Rock and Roll legend has it that back in 1967 at the Monterey Music Festival Pete Townsend, lead singer of The Who begged Jimi Hendrix to take the stage after his band, as opposed to before like originally scheduled due to a fear that the legendary guitar man would get the crowd so excited that the British band could only fail to live up to Hendrix. Sure to form Hendrix gave one of the performances of his career and left the stage with his guitar on fire and the crowd whipped into a frenzy, thankfully for Townsend he agreed to go on last and saved them their blushes.
One can’t help but imagine that every film due for release this summer must now feel like Pete Townsend did that day, except somehow they have to follow that incredible performance. George Miller’s Mad Max Fury Road doesn’t just set fire to its guitar, it strings it up to an oil tanker, shoots pyro out of it and sends it speeding through the Australian outback whilst the audience sit there, jaws to the floor with child-like amazement before walking off stage and challenging every other film to attempt to follow that.
It’s been 30 long years since Mad Max last made it to the big screen and many fans will have been wondering whether Miller still had it in him to pull out all the stops. Fury Road however, is the director’s Magnus Opus, a film that takes all the greatest elements from his former films and ties them together in a beautiful, chaotic tapestry.
Like the rest of the series Fury Road is short on plot and big on action. Max (Tom Hardy, Child 44) has been kidnapped by a cult like tribe who are trying to steal his blood to fuel their soldiers when one of the leader’s top commanders, Furiosa (Charlize Theron, A Million Ways To Die In The West) goes rogue, taking with her all the women from the tribe and heading out to the promised land to secure their future.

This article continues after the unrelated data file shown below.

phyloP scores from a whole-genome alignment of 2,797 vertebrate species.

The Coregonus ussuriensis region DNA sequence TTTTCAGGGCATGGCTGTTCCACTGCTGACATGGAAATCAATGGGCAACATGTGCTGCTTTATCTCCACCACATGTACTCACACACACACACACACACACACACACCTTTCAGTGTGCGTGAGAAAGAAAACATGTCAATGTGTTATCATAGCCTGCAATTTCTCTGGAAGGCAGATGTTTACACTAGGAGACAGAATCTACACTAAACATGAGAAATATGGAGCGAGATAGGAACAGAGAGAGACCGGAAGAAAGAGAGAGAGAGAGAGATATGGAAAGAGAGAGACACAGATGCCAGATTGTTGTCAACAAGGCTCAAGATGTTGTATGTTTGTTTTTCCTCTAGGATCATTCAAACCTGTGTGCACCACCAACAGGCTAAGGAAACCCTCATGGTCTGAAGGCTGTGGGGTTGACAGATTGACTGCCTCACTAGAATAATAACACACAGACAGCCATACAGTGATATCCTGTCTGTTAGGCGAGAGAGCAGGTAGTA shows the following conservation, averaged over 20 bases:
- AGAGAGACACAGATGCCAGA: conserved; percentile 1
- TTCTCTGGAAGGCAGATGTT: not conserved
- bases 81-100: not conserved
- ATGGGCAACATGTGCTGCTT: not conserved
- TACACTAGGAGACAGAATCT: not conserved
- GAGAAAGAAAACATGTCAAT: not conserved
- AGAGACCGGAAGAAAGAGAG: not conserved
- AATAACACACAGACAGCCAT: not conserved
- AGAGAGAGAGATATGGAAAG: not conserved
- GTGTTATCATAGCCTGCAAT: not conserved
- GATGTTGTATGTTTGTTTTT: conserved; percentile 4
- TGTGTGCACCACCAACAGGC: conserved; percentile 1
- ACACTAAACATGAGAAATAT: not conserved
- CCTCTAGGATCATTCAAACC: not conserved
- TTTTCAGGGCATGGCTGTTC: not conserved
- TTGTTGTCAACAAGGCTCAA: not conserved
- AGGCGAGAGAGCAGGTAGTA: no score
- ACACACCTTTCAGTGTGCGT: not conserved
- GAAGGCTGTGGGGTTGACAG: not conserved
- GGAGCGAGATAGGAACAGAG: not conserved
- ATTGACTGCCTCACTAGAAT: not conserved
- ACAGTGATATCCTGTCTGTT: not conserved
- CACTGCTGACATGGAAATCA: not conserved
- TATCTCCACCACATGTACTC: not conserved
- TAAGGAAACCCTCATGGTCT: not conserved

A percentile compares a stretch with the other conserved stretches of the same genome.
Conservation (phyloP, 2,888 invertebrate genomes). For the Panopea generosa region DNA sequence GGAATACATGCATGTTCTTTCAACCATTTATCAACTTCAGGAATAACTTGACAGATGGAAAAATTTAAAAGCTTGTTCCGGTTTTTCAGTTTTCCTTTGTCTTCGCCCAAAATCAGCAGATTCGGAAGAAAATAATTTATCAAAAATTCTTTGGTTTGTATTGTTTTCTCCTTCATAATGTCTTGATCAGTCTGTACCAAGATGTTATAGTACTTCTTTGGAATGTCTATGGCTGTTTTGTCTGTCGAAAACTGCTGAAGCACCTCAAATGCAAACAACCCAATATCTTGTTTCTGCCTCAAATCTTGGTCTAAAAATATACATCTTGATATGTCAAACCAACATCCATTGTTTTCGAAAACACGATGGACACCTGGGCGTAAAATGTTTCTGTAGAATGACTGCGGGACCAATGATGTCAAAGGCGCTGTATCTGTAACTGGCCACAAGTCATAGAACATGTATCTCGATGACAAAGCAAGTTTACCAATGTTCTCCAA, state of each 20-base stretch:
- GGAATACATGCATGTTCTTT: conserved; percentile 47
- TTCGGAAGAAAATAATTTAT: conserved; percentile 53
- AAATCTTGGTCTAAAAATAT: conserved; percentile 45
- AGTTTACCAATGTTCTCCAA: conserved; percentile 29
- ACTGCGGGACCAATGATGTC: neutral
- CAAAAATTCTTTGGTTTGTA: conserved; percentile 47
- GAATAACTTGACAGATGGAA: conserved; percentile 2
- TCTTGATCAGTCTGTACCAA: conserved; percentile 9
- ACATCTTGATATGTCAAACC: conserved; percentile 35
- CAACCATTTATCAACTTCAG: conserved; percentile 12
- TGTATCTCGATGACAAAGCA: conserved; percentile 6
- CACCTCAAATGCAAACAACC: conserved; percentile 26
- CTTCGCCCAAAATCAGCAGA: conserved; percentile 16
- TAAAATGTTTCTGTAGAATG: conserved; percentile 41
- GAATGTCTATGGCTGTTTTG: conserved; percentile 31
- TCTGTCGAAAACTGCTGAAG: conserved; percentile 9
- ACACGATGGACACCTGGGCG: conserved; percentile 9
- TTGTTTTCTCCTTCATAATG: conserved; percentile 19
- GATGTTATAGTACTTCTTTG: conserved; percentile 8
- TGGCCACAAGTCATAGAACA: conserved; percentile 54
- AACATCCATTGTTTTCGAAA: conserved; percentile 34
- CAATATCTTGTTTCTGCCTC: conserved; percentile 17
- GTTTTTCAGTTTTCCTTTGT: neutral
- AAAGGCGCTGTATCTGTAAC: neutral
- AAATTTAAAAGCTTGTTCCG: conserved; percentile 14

It isn’t long before a full metal army are in pursuit of them, with one of the soldiers, Nux (Nicholas Hoult, X-Men: Days Of Future Past) having Max strapped to the front of his car.
For the most part, the rest of the movie is a high speed car chase complete with some of, if not the best action sequences of this century. When one thinks of Miller directing these scenes the image of J.K Simmons Fletcher from Whiplash comes to mind; the master orchestrating this beautiful carnage, a wonderful symphony of violence and mayhem, making every other blockbuster released in the last 10 years look like it’s just not quite at his tempo.
Underpinning all this mayhem is some subtlely nuanced characters – Tom Hardy is a fine replacement for Mel Gibson as Max, channelling his inner Timothy Spall as he grunts his way through the first half of the movie before opening his shell perfectly in the second half; Max however feels like a support character in his movie here as Theron’s Furiosa takes central stage. Theron’s performance is one of the movie’s finest assets; the one armed female warrior highlighting a wide range of emotions throughout; with her character embodying the radical politics that lie at heart of this movie. Miller’s film is a boldly feminist feature, and in a world where Michael Bay degrades women and makes billions of it this is a welcome sight in a summer blockbuster. Nicholas Hoult is also excellent as the misguided but loyal Nux who shows a child like innocence as the film carries on.
Mad Max Fury Road turns pure carnage and mayhem into poetry in motion. This is a juggernaut of a movie and one that is unlikely to be topped this summer, if not the rest of the year. What a lovely day indeed.